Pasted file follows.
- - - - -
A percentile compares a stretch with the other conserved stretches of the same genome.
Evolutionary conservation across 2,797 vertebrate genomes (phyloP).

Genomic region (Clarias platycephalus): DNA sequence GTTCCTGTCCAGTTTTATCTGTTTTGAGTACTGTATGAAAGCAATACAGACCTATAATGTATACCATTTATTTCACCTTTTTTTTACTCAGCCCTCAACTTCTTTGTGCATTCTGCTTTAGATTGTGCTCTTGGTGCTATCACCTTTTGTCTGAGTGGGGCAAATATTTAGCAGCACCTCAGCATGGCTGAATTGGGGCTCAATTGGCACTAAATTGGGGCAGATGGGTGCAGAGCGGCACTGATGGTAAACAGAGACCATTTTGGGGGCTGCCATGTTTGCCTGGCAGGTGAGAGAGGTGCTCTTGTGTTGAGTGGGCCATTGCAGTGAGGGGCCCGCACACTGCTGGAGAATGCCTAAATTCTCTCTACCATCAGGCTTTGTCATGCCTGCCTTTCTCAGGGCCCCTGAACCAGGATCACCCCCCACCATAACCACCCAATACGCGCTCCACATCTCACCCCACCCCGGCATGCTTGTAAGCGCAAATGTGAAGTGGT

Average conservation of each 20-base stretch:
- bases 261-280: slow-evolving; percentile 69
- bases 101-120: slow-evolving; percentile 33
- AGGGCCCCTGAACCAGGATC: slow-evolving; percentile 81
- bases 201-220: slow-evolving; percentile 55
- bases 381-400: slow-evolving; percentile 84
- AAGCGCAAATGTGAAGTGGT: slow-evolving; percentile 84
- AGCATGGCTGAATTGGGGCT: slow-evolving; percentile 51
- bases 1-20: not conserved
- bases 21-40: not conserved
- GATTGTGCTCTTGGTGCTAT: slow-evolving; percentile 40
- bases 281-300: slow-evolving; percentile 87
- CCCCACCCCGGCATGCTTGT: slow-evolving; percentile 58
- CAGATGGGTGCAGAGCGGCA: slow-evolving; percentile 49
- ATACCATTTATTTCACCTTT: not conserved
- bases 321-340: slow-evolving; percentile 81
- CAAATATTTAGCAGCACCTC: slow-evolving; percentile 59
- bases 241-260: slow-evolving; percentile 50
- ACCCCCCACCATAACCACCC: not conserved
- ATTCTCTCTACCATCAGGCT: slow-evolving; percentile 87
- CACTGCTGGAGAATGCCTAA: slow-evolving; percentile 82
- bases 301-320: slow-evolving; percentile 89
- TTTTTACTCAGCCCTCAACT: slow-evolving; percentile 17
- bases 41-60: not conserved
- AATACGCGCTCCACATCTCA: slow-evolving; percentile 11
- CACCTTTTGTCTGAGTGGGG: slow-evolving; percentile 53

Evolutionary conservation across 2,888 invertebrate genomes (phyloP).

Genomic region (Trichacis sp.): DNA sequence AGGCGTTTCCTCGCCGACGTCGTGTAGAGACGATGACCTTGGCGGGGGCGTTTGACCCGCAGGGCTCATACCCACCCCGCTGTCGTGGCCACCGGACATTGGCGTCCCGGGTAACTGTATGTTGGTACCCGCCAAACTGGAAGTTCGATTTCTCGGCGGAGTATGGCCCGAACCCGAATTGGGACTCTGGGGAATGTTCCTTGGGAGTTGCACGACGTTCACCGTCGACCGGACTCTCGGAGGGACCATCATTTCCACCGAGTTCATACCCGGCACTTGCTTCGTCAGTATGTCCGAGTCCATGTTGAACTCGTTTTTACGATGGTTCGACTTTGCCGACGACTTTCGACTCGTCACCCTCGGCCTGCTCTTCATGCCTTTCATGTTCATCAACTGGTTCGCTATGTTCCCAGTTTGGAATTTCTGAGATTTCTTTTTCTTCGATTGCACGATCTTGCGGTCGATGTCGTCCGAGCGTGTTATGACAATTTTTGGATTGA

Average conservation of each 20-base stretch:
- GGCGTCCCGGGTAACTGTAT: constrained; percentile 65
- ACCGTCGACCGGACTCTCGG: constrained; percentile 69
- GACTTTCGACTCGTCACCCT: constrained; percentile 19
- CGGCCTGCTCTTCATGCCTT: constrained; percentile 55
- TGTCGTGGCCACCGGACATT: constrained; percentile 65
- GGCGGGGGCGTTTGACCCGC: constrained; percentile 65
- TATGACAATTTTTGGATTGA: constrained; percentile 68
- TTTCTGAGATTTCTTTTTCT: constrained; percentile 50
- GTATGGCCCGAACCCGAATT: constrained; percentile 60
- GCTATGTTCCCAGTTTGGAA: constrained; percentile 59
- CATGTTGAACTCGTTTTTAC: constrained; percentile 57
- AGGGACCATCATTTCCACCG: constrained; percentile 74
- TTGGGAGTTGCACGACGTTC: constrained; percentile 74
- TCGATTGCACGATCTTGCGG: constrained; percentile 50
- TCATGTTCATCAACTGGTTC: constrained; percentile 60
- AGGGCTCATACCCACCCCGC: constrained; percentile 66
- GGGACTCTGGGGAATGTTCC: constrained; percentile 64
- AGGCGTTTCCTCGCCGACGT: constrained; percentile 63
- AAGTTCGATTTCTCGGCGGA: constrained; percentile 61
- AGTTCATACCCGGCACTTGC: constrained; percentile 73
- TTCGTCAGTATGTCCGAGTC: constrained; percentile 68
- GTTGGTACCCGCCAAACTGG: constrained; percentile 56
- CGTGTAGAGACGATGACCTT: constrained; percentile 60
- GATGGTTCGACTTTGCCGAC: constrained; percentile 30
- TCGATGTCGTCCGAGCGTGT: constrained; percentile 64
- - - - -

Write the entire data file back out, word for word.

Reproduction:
A percentile compares a stretch with the other conserved stretches of the same genome.
Evolutionary conservation across 2,797 vertebrate genomes (phyloP).

Genomic region (Clarias platycephalus): DNA sequence GTTCCTGTCCAGTTTTATCTGTTTTGAGTACTGTATGAAAGCAATACAGACCTATAATGTATACCATTTATTTCACCTTTTTTTTACTCAGCCCTCAACTTCTTTGTGCATTCTGCTTTAGATTGTGCTCTTGGTGCTATCACCTTTTGTCTGAGTGGGGCAAATATTTAGCAGCACCTCAGCATGGCTGAATTGGGGCTCAATTGGCACTAAATTGGGGCAGATGGGTGCAGAGCGGCACTGATGGTAAACAGAGACCATTTTGGGGGCTGCCATGTTTGCCTGGCAGGTGAGAGAGGTGCTCTTGTGTTGAGTGGGCCATTGCAGTGAGGGGCCCGCACACTGCTGGAGAATGCCTAAATTCTCTCTACCATCAGGCTTTGTCATGCCTGCCTTTCTCAGGGCCCCTGAACCAGGATCACCCCCCACCATAACCACCCAATACGCGCTCCACATCTCACCCCACCCCGGCATGCTTGTAAGCGCAAATGTGAAGTGGT

Average conservation of each 20-base stretch:
- bases 261-280: slow-evolving; percentile 69
- bases 101-120: slow-evolving; percentile 33
- AGGGCCCCTGAACCAGGATC: slow-evolving; percentile 81
- bases 201-220: slow-evolving; percentile 55
- bases 381-400: slow-evolving; percentile 84
- AAGCGCAAATGTGAAGTGGT: slow-evolving; percentile 84
- AGCATGGCTGAATTGGGGCT: slow-evolving; percentile 51
- bases 1-20: not conserved
- bases 21-40: not conserved
- GATTGTGCTCTTGGTGCTAT: slow-evolving; percentile 40
- bases 281-300: slow-evolving; percentile 87
- CCCCACCCCGGCATGCTTGT: slow-evolving; percentile 58
- CAGATGGGTGCAGAGCGGCA: slow-evolving; percentile 49
- ATACCATTTATTTCACCTTT: not conserved
- bases 321-340: slow-evolving; percentile 81
- CAAATATTTAGCAGCACCTC: slow-evolving; percentile 59
- bases 241-260: slow-evolving; percentile 50
- ACCCCCCACCATAACCACCC: not conserved
- ATTCTCTCTACCATCAGGCT: slow-evolving; percentile 87
- CACTGCTGGAGAATGCCTAA: slow-evolving; percentile 82
- bases 301-320: slow-evolving; percentile 89
- TTTTTACTCAGCCCTCAACT: slow-evolving; percentile 17
- bases 41-60: not conserved
- AATACGCGCTCCACATCTCA: slow-evolving; percentile 11
- CACCTTTTGTCTGAGTGGGG: slow-evolving; percentile 53

Evolutionary conservation across 2,888 invertebrate genomes (phyloP).

Genomic region (Trichacis sp.): DNA sequence AGGCGTTTCCTCGCCGACGTCGTGTAGAGACGATGACCTTGGCGGGGGCGTTTGACCCGCAGGGCTCATACCCACCCCGCTGTCGTGGCCACCGGACATTGGCGTCCCGGGTAACTGTATGTTGGTACCCGCCAAACTGGAAGTTCGATTTCTCGGCGGAGTATGGCCCGAACCCGAATTGGGACTCTGGGGAATGTTCCTTGGGAGTTGCACGACGTTCACCGTCGACCGGACTCTCGGAGGGACCATCATTTCCACCGAGTTCATACCCGGCACTTGCTTCGTCAGTATGTCCGAGTCCATGTTGAACTCGTTTTTACGATGGTTCGACTTTGCCGACGACTTTCGACTCGTCACCCTCGGCCTGCTCTTCATGCCTTTCATGTTCATCAACTGGTTCGCTATGTTCCCAGTTTGGAATTTCTGAGATTTCTTTTTCTTCGATTGCACGATCTTGCGGTCGATGTCGTCCGAGCGTGTTATGACAATTTTTGGATTGA

Average conservation of each 20-base stretch:
- GGCGTCCCGGGTAACTGTAT: constrained; percentile 65
- ACCGTCGACCGGACTCTCGG: constrained; percentile 69
- GACTTTCGACTCGTCACCCT: constrained; percentile 19
- CGGCCTGCTCTTCATGCCTT: constrained; percentile 55
- TGTCGTGGCCACCGGACATT: constrained; percentile 65
- GGCGGGGGCGTTTGACCCGC: constrained; percentile 65
- TATGACAATTTTTGGATTGA: constrained; percentile 68
- TTTCTGAGATTTCTTTTTCT: constrained; percentile 50
- GTATGGCCCGAACCCGAATT: constrained; percentile 60
- GCTATGTTCCCAGTTTGGAA: constrained; percentile 59
- CATGTTGAACTCGTTTTTAC: constrained; percentile 57
- AGGGACCATCATTTCCACCG: constrained; percentile 74
- TTGGGAGTTGCACGACGTTC: constrained; percentile 74
- TCGATTGCACGATCTTGCGG: constrained; percentile 50
- TCATGTTCATCAACTGGTTC: constrained; percentile 60
- AGGGCTCATACCCACCCCGC: constrained; percentile 66
- GGGACTCTGGGGAATGTTCC: constrained; percentile 64
- AGGCGTTTCCTCGCCGACGT: constrained; percentile 63
- AAGTTCGATTTCTCGGCGGA: constrained; percentile 61
- AGTTCATACCCGGCACTTGC: constrained; percentile 73
- TTCGTCAGTATGTCCGAGTC: constrained; percentile 68
- GTTGGTACCCGCCAAACTGG: constrained; percentile 56
- CGTGTAGAGACGATGACCTT: constrained; percentile 60
- GATGGTTCGACTTTGCCGAC: constrained; percentile 30
- TCGATGTCGTCCGAGCGTGT: constrained; percentile 64